Southern Historical Society Papers, Volume 37. (ed. Reverend J. William Jones), chapter 1.8 (search)
ted on a solid granite pedestal two and one-half feet high. On the shaft is a pedestrian statue of a private soldier seven feet high, with musket at arms rest position. The cost of that shaft was $10,000. It bears the following inscripion: 1861-1865. Fifteenth regiment, New Jersey Volunteers. Erected by the State of New Jersey to mark that portion of the Confederate line held by the Fourteenth Georgia Regiment and assaulted May 12, 1864, by the Fifteenth Regiment, New Jersey Volunteed, Private John S. Gibson and Private Henry W. Hoffman. At Salem Church. The monument at Salem Church is built of New Hampshire granite, and is said to have cost $20,000. The shaft bears the following inscription: Sixth Army Corps, 1861-1865. To commemorate the services of the Fifteenth Regiment, New Jersey Volunteer Infantry, commanded by Colonel William H. Penrose, U. S. A. Engaged two hours on this line of battle on the Federal side, May 3, 1863. Loss, 41 killed, 105 wounded,
Southern Historical Society Papers, Volume 37. (ed. Reverend J. William Jones), An incident of the battle of Winchester, or Opequon. (search)
ebruary 22, 1883, said: Gen. S. Cooper, Adjutant-General of our Government, told me in Richmond that over 21,000 Marylanders had entered the Southern armies. General Trimble was a man of unquestioned high character and integrity. It must be remembered that the Adjutant-General's office contained the records of all the Confederate armies, including the nativity of all soldiers. General Cooper was Adjutant-General of the United States Army before the war, and, having resigned early in 1861, was given the same position in the Confederate service. This statement, therefore, may be regarded as official. General Trimble further said: General Lee often told me that he had much at heart the separate organization of the Marylanders. They are, he said, unrivaled soldiers, and, if brought together, we may get many other Marylanders to join us. This was attempted in 1863, but it was then too late, as the Marylanders who were serving in other organizations were unwilling to lea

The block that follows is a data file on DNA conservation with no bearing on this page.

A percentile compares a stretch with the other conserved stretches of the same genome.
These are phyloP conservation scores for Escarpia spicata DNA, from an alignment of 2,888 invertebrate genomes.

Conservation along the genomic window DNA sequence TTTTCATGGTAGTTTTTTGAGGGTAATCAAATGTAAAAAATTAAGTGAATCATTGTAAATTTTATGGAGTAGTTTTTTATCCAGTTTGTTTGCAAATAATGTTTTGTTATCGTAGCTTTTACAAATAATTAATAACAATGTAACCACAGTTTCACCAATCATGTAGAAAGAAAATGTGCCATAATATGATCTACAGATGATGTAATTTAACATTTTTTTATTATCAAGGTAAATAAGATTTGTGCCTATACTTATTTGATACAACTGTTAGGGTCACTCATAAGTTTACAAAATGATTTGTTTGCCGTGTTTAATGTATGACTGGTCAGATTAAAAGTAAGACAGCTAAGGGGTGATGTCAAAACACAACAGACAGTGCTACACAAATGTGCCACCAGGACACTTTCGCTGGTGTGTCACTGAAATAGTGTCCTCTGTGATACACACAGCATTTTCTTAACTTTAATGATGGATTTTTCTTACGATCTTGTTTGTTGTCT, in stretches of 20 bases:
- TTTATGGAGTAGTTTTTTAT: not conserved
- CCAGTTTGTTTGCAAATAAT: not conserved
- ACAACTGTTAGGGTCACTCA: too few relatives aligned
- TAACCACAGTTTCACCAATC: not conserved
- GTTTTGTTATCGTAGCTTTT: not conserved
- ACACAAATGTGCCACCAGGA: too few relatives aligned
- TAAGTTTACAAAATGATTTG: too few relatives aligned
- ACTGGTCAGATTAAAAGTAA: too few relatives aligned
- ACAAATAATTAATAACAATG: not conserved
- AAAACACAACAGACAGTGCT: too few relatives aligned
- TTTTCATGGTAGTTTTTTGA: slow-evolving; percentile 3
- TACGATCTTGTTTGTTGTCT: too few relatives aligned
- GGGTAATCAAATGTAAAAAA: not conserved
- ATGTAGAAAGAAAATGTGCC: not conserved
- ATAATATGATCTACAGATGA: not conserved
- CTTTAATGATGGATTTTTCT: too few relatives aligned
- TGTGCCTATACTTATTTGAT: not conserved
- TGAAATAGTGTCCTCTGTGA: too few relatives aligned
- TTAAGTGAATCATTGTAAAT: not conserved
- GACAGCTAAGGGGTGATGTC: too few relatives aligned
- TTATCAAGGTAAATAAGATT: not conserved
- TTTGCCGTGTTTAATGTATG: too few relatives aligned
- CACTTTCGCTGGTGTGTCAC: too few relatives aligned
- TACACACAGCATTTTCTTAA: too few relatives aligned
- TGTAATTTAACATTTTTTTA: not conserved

Southern Historical Society Papers, Volume 37. (ed. Reverend J. William Jones), Who was last soldier to leave burning city. (search)
some manner that I was the last soldier of General R. E. Lee's army to leave Richmond, wrote to me for a narrative of the circumstances of my retreat. Colonel Sulivane has written elsewhere: Concerning that retreat from Richmond there has been a curious coincidence of record between Lieutenant-Colonel H. Kyd Douglas, of Hagerstown, Md., and myself. When not quite twenty-three we both left our homes in Maryland and enlisted as private soldiers in the Confederate Army in the spring of 1861. That fall we were both promoted to the staff as first lieutenants and aides-de-camp. In 1864 we were both in the Adjutant-General's Department with the rank of captain on the brigade staff. When our respective generals became major-generals in the early spring of 1865, we became entitled to the rank of lieutenant-colonel, but application was not made for our commissions as such, because we were both recommended to be made brigadier-generals. The order for such commissions was issued by P
Southern Historical Society Papers, Volume 37. (ed. Reverend J. William Jones), Further Recollections of second Cold Harbor. (search)
th so much vigor as to force Colonel Morrison to send Captain Lawson with a body of men to strengthen the line. I saw Lawson with his brave fellows go out, and nobly did they do their work. The attack was resisted and repulsed, but with much loss to us. Captain Lawson was shot, and as they brought him in our line on a stretcher, I went up to him and said: I am truly sorry to see you are hurt; you made a big fight and saved the line. Looking me full in the face, the glow of battle still there and a smile, said: Oh, I have a furlough for ninety days. He lost his leg, and, of course, never came back to the army. He was one of the gamest little soldiers I ever saw. Always ready for a fight. He had graduated from the V. M. I. in 1861, and died after the war in Maryland, though I do not know the date of his death. Colonel Morrison was also a graduate of the same school. He lost the use of an arm at Sharpsburg, I think, and for the rest of the war commanded his regiment with one arm.
Southern Historical Society Papers, Volume 37. (ed. Reverend J. William Jones), chapter 1.35 (search)
nments, and in our day we see Japan, China, Persia, and even Turkey, adopting constitutions, and giving the people a voice in governing themselves. Who can measure the influence of this country? God is in history; He is leading the nations to the light of liberty, so that His truth may make them free, and in a marvelous way He has used, and is using, our country to enlighten the world. Without the love of liberty, and of the constitutional rights, which fired the hearts of our people in 1861, this country would not have remained. Many were going after other gods! Without the welding together of our people by the fiery trials of war, of reconstruction, of threatened servile domination, we could not have been the conserving power we have been. If this government is still to stand for liberty and freedom, it will be the South which will preserve it, and in the good providence of our God, bringing good out of evil, our sufferings will help to bring a blessing to all people. Our